Also: Duct tape. This can provide a quick, easy emergency fix when something breaks. I once had the zipper of a piece of luggage break as I rushed to make a connecting flight in an airport. Duct tape held the bag together well enough to reach my destination. There’s no need to travel with an entire roll of duct tape—very few travel emergencies require 100 feet of tape. Just wind five to 10 feet of duct tape around a small plastic or wood dowel.

Kevin Coffey is a travel-risk consultant and CEO of Los Angeles–based Corporate Travel Safety. He recently retired from the Los Angeles Police Department, where he rose to the rank of detective and founded the department’s Airport Crimes Investigations D­etail. ­CorporateTravelSafety.com

Resealable plastic storage bags of various sizes. These bags serve a million purposes during trips. Put damp swimsuits or muddy shoes in one before packing them in your luggage to protect everything else from getting messy. Save a piece of fresh fruit from the breakfast buffet so that you can have a healthy snack on the road. Use a plastic bag to hold travel receipts. Use another to contain your phone charger and adapters. I never leave home without at least a dozen in various sizes.

Also: Thank-you notes. Hotel staff appreciate tips, but a tip that’s accompanied by a handwritten thank-you note means more. One lovely fellow at a small hotel in Istanbul walked for blocks in the rain to find me a cab. When I checked out, I left him a note thanking him for doing this, along with my tip—and he was so touched that he tracked me down on Facebook to say so. That was five years ago, and we’re still in touch!

Patricia Schultz is a New York City–based travel journalist with 30 years of experience. She is author of the number-one New York Times best-seller 1,000 Places to See Before You Die. 1000Places.com

Pullover or zip-up sweatshirt. I always pack one of these even when I’m traveling to a warm-weather location. At some point, I’ll be glad I have it. Even if there isn’t a chilly evening, there’s often an over-air-conditioned restaurant or theater. The one time I forgot to pack a sweatshirt, I ended up having to buy an overpriced one in the Bahamas.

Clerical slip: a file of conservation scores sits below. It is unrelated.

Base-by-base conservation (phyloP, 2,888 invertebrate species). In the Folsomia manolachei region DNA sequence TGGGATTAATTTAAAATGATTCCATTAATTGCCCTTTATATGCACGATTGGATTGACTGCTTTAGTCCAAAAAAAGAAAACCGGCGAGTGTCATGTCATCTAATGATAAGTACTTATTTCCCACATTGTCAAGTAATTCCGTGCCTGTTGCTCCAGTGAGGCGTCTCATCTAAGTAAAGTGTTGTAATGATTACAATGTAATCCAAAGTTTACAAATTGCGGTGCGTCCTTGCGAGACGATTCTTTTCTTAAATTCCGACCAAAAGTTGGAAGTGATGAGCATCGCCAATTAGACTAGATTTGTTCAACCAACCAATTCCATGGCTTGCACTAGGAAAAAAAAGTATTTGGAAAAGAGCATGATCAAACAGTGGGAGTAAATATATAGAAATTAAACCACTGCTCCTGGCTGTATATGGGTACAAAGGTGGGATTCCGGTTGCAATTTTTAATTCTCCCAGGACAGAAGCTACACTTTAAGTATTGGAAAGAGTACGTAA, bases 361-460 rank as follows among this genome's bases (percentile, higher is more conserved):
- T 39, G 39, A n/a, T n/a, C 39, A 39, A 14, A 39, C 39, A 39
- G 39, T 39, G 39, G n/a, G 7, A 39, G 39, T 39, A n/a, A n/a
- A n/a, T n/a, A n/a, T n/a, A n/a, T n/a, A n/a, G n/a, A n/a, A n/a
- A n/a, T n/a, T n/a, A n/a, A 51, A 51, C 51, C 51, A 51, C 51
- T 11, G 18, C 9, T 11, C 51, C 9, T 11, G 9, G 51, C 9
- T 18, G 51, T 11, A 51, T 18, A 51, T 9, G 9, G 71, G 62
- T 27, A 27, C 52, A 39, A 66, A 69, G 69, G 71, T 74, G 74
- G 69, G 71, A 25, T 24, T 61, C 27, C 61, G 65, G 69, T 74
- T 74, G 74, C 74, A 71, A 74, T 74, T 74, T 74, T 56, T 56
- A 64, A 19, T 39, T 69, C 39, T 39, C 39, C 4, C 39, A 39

Dori Saltzman is senior editor with Cruise Critic, which offers cruise reviews and information. CruiseCritic.com

Bungee cords. These always seem to come in handy and can be used for any number of in-a-pinch fixes. They can serve as a clothesline, to help keep hotel-room curtains closed, for securing luggage and other tasks.

Patrick Smith is an airline pilot for a major commercial carrier. He is founder of the Ask the Pilot website/blog and author of Cockpit Confidential: Everything You Need to Know About Air Travel. AskThePilot.com

Reporter’s notebook. I keep one of these little notepads in my hip pocket whenever I’m on the road. I’m constantly pulling it out to jot down interesting things that happen on my travels…the names of restaurants that are recommended to me…or details I need to remember, such as addresses or departure times. These days you can record details such as these in a smartphone, but I find it faster and easier to use an old-fashioned reporter’s notebook.

Also: List of my medications. I once got very sick in Toronto and had to see the hotel’s on-call physician. He wouldn’t prescribe anything for my illness until he knew exactly what medications I already was taking, including dosages—and because of time-zone differences, it might have been difficult for him to get this information from my doctor’s office. Fortunately, I had prepared this list and brought it with me on my trip, so I got the medicine I needed.

Jim Loomis is author of All Aboard: The Complete North American Train Travel Guide. He serves on the board of directors of the National Association of Railroad Passengers and has traveled approximately 200,000 miles on Amtrak trains. TrainsAndTravel.com

Travel-size binoculars. I bird-watch out hotel-room windows. It’s relaxing, and it’s something to do during downtime. There are birds everywhere, even in the parking lots of the worst two-star motels.

Don Wildman is host of Mysteries at the Museum, which airs Thursdays at 9 pm ET/PT. He previously hosted several other travel-related series. TravelChannel.com